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Dandelions: An unlikely tool to improve forage quality

Progressive Dairy Editor Emma Ohirko Published on 02 March 2021
Dandelions

Some years, by some happy accident, producing forage goes well and the end product is not only marketable but of exceptional quality.

If this happens, and the reason for it seems unclear, then the chances of repeating these results will require an even greater stroke of luck. This is what John Winchell, territory manager for Alltech in Buffalo, New York, calls “hitting the bullseye,” and he argued that with a little effort, the bullseye can be hit year after year.

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On Dec. 3, Winchell presented the final webinar of the Ontario Forage Council’s Forage Focus webinar series titled “Hitting the Bullseye on Forage Quality.” In his presentation, Winchell, who specializes in dairy nutrition and mycotoxin control, described several ways forage producers can tweak their cutting schedule to optimize forage quality.

Dandelion phenology

The concept of plant phenology describes plant life-cycle stages and their timing. Winchell explained phenology and its application in forage production through the example of dandelions.

After tracking growing degree days of dandelions and grasses for many years, Winchell observed the growing patterns of the dandelions and the grasses were often in sync. “When our growing degree days for dandelions line up, when we have dandelions that are yellow to soft white, where the white is climbing up the bottom of that dandelion bloom, when it’s starting to go up before it goes to seed, we should be going into the field and making our grass,” Winchell said.

Winchell noted this rule works best for alfalfa crops being grown for haylage. However, observing dandelion life-cycle stages can also be useful for timing the cutting of mixed grasses and winter cover crops. These crops should be cut earlier. Winchell said his experience tracking growing degree days as they line up with dandelions has indicated these crops should be taken off the field about one week prior to the near-seed stage described above.

“Don’t look at the dandelions that are up against the house or up against the barn or facing the sun; look at your whole field,” Winchell said. Once the dandelions in the field begin to wilt, Winchell said it is time to “put the planner away and go get your grass.” By cutting at the stage that coincides with the dandelions wilting, a schedule will be set for the rest of the season’s cuttings. Thus, using dandelion phenology along with other tools can set the stage for haylage quality of all the cuts.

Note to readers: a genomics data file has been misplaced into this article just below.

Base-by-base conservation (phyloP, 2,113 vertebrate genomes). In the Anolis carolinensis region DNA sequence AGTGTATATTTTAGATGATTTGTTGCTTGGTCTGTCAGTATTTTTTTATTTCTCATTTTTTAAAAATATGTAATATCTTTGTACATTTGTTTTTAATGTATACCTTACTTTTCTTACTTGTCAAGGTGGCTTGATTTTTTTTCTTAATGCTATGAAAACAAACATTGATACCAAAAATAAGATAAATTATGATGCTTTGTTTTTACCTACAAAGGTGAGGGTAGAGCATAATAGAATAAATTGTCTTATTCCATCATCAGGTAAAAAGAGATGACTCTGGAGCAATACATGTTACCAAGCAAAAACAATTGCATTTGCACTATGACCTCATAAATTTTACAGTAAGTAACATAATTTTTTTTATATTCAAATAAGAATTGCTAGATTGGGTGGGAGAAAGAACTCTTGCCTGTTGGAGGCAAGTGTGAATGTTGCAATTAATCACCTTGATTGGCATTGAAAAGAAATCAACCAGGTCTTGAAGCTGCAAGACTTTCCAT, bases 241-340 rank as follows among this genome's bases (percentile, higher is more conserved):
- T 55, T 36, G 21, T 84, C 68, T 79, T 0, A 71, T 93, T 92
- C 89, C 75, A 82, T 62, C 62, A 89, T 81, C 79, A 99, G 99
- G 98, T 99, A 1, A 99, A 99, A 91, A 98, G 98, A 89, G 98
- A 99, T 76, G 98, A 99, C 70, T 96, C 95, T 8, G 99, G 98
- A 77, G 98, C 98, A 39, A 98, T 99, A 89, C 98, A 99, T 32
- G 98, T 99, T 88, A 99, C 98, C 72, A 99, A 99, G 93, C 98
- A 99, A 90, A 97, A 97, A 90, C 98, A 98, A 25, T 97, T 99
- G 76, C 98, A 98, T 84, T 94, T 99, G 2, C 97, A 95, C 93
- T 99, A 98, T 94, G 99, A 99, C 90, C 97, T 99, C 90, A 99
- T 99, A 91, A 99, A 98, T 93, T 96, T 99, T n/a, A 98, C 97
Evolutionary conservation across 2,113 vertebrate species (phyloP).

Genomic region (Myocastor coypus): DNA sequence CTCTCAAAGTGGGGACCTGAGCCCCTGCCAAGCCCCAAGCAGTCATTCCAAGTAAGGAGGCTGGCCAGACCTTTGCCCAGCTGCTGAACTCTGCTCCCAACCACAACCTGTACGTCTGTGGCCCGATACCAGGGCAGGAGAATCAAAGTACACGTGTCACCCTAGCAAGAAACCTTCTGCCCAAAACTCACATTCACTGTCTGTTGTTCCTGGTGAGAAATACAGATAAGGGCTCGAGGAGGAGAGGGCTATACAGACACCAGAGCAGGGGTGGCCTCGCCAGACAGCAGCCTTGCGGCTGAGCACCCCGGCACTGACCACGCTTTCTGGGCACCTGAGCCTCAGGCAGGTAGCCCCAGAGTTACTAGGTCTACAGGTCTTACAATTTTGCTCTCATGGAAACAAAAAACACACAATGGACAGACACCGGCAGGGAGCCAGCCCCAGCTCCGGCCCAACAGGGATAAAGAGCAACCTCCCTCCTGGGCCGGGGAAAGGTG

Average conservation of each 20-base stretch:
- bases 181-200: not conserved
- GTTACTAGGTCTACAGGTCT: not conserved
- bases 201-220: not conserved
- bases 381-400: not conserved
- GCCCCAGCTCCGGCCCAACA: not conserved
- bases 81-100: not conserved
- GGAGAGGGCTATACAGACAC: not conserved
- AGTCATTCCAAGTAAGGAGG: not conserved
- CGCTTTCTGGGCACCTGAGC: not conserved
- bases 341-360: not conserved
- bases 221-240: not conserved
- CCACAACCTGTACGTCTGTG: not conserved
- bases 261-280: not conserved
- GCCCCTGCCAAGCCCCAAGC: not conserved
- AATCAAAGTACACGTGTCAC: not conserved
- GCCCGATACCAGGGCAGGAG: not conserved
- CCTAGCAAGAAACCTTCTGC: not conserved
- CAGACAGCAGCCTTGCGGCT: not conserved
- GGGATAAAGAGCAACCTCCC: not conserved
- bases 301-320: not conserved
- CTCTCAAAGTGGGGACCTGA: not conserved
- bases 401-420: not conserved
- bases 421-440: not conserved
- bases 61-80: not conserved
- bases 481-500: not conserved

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Winchell’s aim is to determine the best time to cut haylage in order to find a happy medium between yield and forage quality in an effort to improve feed efficiency. By using dandelions as a guideline to achieve this timing, producers are more likely to hit their forage quality “bullseye.”

Other tips to get the timing right

Winchell recognized the importance of harvest analytics, but he noted it can be equally valuable to get out in the field and assess its state and surroundings in real time. “It’s not just looking at the weather on your phone. It’s going out into the field; it’s looking at multiple things and tying up multiple things together to get it just right,” he said.

In addition to dandelion phenology, there are some other factors that can help set producers up with a strong cutting sequence for the year. Winchell suggested relying on seasonal weather patterns should be avoided. Looking at the calendar can help suggest when rain might come, but it can also cause some setbacks.

Winchell said producers should aim to get a first cutting in before the end of May or start of June, regardless of what weather patterns typically indicate. To explain this concept, he provided an example of when waiting for the rain can go wrong: “There’s the other side of the fence where [producers] go, ‘Oh, it’s going to rain for a week, I think I’m going to wait until after that rainfall comes through at the end of May and then make my first cut.’ Then what typically happens is by the time everything settles down, the guy that made their haylage prior to when the rain [was anticipated], he’s making his second cutting, probably at about the same time the other guy’s making his first cutting.”

There are several factors that go into producing high-quality haylage, but Winchell emphasized timing as a key factor to produce haylage to meet quality and quantity expectations.  end mark

Getty Images.

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Emma Ohirko
  • Emma Ohirko

  • Editor
  • Progressive Dairy
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